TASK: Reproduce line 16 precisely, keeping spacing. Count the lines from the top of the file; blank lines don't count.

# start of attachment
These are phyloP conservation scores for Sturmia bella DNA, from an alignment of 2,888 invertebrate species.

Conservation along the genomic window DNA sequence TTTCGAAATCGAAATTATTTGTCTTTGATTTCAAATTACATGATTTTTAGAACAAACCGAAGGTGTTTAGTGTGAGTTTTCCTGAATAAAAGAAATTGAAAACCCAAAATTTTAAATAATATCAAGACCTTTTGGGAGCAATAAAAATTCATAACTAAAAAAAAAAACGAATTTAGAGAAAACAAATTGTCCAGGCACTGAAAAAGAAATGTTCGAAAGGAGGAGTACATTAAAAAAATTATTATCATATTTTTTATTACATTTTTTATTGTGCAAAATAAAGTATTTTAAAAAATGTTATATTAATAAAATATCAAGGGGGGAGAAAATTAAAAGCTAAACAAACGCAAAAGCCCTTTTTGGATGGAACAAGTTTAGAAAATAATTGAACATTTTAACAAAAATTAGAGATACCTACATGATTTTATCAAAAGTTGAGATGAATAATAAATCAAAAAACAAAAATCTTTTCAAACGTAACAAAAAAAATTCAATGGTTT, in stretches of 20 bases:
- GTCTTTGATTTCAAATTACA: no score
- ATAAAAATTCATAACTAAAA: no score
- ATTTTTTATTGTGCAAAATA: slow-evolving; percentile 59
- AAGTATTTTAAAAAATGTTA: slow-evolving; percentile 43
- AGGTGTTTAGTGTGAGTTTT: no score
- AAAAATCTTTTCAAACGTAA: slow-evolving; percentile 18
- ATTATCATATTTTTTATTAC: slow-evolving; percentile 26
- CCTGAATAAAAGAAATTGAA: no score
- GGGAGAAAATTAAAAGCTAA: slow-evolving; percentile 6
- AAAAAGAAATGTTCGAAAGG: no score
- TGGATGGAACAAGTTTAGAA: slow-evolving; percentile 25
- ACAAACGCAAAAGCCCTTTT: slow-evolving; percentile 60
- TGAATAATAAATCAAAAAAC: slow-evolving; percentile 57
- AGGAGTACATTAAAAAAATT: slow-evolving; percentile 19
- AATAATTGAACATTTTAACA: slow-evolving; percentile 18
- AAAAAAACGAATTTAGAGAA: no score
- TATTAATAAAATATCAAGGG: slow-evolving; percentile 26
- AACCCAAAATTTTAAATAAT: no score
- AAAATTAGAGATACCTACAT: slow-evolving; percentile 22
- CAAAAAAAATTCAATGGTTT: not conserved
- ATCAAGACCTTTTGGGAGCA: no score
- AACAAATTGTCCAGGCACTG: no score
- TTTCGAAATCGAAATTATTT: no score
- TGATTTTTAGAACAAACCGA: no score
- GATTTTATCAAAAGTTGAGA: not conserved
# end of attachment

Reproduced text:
- AGGAGTACATTAAAAAAATT: slow-evolving; percentile 19